# Casimir operator

1. Feb 13, 2007

### alphaone

Could somebody please remind me why the e-values of the Casimir operator p.p (4-vector product) are the mass^2. This relation is clear to me when the field in question fulfils the Klein-Gordon equation but what about the general case?

2. Feb 13, 2007

### humanino

I'm not too sure this will satisfy you, but this is basically Einstein's $$E^2-\vec{p}^{.2}=m^2$$ (so Klein-Gordon is the general case indeed). For a spin-1/2 field, it si clear that if it satisfies Dirac then it satisfies KG...

3. Feb 13, 2007

### alphaone

Thanks for the reply, but what you are pointing out is exactly my concern: The relativistic E^2=p.p+m^2 only comes from the field satisfying Klein Gordon which is the case when we have a scalar field or a spinor field but for an arbitrary theory I do not see why the e-values associated with the Casimir operator p.p (4-vectors) should be the mass^2.

4. Feb 23, 2007

### strangerep

The short answer is that relativistic quantum fields correspond to
irreducible representations of the Poincare group (else they are not
relativistically covariant). A "representation" of a group just means
that we have some vector space or other (1-dimensional, 2-dimensional,.....,
or even infinite-dimensional) and the group elements can be represented as
matrix operators in that vector space. One says that the space "carries" a
representation of the group. A representation is called irreducible if there
are no non-trivial invariant subgroups, i.e: if any two subspaces of the vector
will mix together, for some group element(s).

One classifies all irreducible representations of a given (abstract) group
by the eigenvalues of the group's Casimir operators (which commute
with all other group operators) and one other operator. For the Poincare
group the Casimirs are mass^2 (i.e: P^2), W^2 (square of Pauli-Lubansky
operator - the covariant version of total spin). The 3rd operator is usually
taken to be a spin component orthogonal to the 4-momentum.

Back in 1939, Wigner found that we can classify all irreducible
representations of the Poincare group in this way, and that the eigenvalues
of the total spin operator (W^2) are 0,1/2,1,..... The spin-1/2 fields can be
represented in a space of 2 complex dimensions - this corresponds to a
neutrino field. One can also complex-conjugate this space and get an
inequivalent representation of spin-1/2 (corresponding to anti-neutrinos).
The direct sum of these two spaces corresponds to the (massive) Dirac
field.

So to answer your question: for a massive spin-1/2 field, the Poincare
group is represented on the direct sum of the two 2-complex-dimensional
spaces mentioned above. The Casimir operator P^2, represented in
that same space, still corresponds to a mass^2 operator when acting
on elements of that vector space, by construction.

And... I think I should stop here until I see whether what I've written
above is making any sense.

5. Feb 24, 2007

### Meir Achuz

Most physicists define the mass of an object as the invariant length of its four-momentum. This turns out to be a useful definition. It has nothing to do with a wave equation.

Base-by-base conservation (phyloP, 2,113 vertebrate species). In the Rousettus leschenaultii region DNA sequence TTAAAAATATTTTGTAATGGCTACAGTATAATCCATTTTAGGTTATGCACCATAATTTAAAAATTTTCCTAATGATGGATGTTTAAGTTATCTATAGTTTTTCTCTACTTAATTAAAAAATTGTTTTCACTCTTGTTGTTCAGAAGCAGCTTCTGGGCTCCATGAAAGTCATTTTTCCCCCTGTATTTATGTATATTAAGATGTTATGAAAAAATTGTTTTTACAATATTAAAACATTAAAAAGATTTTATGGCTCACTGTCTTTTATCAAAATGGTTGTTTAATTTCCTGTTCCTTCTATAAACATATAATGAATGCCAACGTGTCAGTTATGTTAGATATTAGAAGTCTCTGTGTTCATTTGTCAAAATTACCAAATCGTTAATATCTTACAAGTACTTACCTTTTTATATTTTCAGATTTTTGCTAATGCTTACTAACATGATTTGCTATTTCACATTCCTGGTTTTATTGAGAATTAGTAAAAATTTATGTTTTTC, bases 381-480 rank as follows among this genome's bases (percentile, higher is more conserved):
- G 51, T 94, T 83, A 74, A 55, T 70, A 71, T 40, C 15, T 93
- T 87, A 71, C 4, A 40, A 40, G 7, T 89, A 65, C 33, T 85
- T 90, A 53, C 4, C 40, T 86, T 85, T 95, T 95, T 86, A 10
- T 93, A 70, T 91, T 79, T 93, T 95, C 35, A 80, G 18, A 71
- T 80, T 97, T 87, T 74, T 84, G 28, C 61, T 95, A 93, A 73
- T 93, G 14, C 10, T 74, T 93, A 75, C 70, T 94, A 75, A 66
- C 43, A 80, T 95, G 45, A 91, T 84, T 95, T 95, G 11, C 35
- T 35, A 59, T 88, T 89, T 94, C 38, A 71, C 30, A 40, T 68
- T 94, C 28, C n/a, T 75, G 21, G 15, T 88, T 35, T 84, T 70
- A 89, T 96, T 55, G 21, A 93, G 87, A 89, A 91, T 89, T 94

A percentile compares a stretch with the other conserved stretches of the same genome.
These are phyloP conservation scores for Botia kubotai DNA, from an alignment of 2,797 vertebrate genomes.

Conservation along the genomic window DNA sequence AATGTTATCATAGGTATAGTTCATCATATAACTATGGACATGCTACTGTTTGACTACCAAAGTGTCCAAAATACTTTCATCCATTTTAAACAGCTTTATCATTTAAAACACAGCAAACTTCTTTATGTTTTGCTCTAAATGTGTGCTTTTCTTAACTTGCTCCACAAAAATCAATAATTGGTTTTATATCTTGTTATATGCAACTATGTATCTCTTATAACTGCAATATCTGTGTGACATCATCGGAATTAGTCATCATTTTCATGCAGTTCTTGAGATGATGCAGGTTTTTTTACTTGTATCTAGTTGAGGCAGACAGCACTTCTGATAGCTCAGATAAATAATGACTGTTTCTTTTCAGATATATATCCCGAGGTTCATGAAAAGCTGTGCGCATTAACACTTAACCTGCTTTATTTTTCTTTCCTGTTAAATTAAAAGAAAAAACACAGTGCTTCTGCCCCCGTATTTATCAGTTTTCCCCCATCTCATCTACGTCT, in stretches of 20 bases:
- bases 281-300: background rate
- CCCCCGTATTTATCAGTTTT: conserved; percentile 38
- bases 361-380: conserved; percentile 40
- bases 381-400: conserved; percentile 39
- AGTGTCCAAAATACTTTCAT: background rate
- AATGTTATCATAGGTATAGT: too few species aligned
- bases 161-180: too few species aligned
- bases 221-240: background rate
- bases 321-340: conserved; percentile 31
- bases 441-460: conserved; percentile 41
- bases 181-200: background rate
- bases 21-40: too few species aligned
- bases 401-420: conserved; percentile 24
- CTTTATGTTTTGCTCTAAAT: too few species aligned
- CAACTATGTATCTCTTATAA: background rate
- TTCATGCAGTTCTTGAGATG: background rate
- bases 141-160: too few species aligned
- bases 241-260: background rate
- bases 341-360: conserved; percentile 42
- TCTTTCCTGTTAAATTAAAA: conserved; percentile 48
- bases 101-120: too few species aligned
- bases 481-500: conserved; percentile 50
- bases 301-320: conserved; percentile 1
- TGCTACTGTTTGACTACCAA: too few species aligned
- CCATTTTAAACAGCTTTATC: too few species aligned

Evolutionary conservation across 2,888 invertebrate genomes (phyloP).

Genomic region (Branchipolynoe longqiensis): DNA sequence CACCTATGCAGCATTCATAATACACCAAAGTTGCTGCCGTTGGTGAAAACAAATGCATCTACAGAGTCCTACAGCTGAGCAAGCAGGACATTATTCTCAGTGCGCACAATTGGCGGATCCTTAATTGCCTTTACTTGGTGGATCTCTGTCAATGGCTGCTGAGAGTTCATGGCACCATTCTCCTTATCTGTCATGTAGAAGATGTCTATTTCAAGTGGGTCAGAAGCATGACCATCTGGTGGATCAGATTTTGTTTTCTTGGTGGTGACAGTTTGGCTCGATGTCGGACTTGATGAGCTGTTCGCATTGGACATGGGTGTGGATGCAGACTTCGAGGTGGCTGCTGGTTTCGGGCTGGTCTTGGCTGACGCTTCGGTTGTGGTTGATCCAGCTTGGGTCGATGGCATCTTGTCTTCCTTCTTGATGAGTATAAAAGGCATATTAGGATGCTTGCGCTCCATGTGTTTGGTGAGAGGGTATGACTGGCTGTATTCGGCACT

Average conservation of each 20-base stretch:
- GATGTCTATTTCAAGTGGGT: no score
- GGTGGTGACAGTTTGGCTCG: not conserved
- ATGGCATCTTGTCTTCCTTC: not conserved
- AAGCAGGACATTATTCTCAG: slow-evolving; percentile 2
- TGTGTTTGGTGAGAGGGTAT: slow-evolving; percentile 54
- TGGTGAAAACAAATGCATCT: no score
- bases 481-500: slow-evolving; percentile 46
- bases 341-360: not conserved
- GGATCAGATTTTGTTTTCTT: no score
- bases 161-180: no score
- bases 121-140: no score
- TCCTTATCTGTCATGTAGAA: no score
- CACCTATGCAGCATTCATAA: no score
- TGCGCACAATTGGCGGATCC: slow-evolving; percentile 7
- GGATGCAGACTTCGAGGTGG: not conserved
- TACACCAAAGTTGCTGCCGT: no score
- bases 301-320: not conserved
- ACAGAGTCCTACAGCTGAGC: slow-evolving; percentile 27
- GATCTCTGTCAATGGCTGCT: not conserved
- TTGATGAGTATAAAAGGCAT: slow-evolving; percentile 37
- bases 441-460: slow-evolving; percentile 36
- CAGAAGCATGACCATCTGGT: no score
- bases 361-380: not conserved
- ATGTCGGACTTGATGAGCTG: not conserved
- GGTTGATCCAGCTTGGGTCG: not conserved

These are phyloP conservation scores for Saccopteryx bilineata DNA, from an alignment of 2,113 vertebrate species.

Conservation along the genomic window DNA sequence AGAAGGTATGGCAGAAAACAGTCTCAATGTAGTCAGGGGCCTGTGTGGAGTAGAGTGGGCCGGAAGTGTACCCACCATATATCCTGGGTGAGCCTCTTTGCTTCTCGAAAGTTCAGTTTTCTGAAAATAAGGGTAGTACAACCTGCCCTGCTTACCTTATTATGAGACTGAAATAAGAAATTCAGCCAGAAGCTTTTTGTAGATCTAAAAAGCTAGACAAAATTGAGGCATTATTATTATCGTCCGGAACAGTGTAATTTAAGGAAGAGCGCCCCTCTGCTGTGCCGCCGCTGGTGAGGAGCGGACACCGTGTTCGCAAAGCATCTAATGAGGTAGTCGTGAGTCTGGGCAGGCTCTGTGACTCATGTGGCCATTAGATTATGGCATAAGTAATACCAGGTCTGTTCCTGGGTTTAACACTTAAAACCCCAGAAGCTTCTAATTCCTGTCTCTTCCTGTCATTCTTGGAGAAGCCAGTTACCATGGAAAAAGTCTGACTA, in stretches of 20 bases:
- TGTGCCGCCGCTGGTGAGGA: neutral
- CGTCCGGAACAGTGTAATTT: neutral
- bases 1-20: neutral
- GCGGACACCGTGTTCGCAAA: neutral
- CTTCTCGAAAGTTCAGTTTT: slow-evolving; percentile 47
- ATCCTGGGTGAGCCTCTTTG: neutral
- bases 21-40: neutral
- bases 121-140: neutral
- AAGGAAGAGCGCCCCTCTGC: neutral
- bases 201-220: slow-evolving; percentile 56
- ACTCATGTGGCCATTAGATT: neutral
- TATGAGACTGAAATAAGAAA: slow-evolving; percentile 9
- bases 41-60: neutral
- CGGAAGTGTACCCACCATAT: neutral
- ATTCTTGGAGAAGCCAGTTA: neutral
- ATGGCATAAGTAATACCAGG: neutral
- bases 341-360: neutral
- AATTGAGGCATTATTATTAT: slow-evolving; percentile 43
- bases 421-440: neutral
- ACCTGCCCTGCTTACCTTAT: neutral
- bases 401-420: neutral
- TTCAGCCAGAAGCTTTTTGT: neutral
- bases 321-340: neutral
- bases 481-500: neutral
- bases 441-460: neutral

6. Feb 24, 2007

### alphaone

I agree with the earlier posts and should rephrase my question: Is the coefficient of the quadratic term of a fundamental field in an arbitrary Lagrangian density always related to the eigenvalue of the Casimir operator p.p (4-momentum squared)? If this is the case, could you pleae tell me how and why it should be related? Thanks in advance

7. Feb 28, 2007

### cygnus2

i can think of something though im not sure whether it'll satisfy you. you see a quadratic in the fundamental fields is lorentz invariant and so are the eigenvalues of a casimir.it seems to be necessary, even if not sufficient

8. Feb 28, 2007

### dextercioby

Yes, it is. What is the purpose of builing a lagrangian for an arbitrary classical field ? To use it in the quantization formalism. Therefore, we need a mass term, since the mass of the quanta of the field is essential in the quantization...

9. Feb 28, 2007

### dextercioby

That's how we define the mass of the quanta of the field.

10. Mar 1, 2007

### strangerep

A (relativistic) Lagrangian represents a particular physical theory
constructed within the representation carrier space we call "Minkowski" space.
In Minkowski space, the translation generators are represented by simple
differential operators, acting on functions of the Minkowski space coordinates.
Such functions are spanned by a plane wave basis.

Therefore, a representation of P^2 in this carrier space is a quadratic
derivative term.

11. Mar 2, 2007

### cygnus2

"Therefore, we need a mass term, since the mass of the quanta of the field is essential in the quantization..."

sorry but thats not always essential right? for gauge fields you dont write a mass term and its as impotant as any...

Last edited: Mar 2, 2007
12. Mar 2, 2007

### dextercioby

yes, it's true. For classical fields, a mass term destroys gauge invariance.

13. Aug 7, 2008

### cathalcummins

I am trying to understand Casimirs. The Definition I was given was:

A Casimir operator is an operator which commutes with all group actions
on any representation.

The language is based on "group actions" which is still a little vague. As Definitions go is this sufficiently equivalent to the operator commuting with all the infinitesimal generators of the Group Algebra?

For example: If I take an Algebra $$\mbox{so(3)}$$, identify its infinitesimal generators, $$\left{ \tau^i \right}$$ and take an operator, call it, $$L^2$$ and find that

$$\left[ L^2, \tau^i \right]=0$$

for each $$i=1,2,3$$.

Then this is sufficient to claim $$L^2$$ is a Casimir of $$\mbox{SO(3)}$$?

14. Aug 7, 2008

### samalkhaiat

15. Aug 7, 2008

### cathalcummins

Thank you Sam.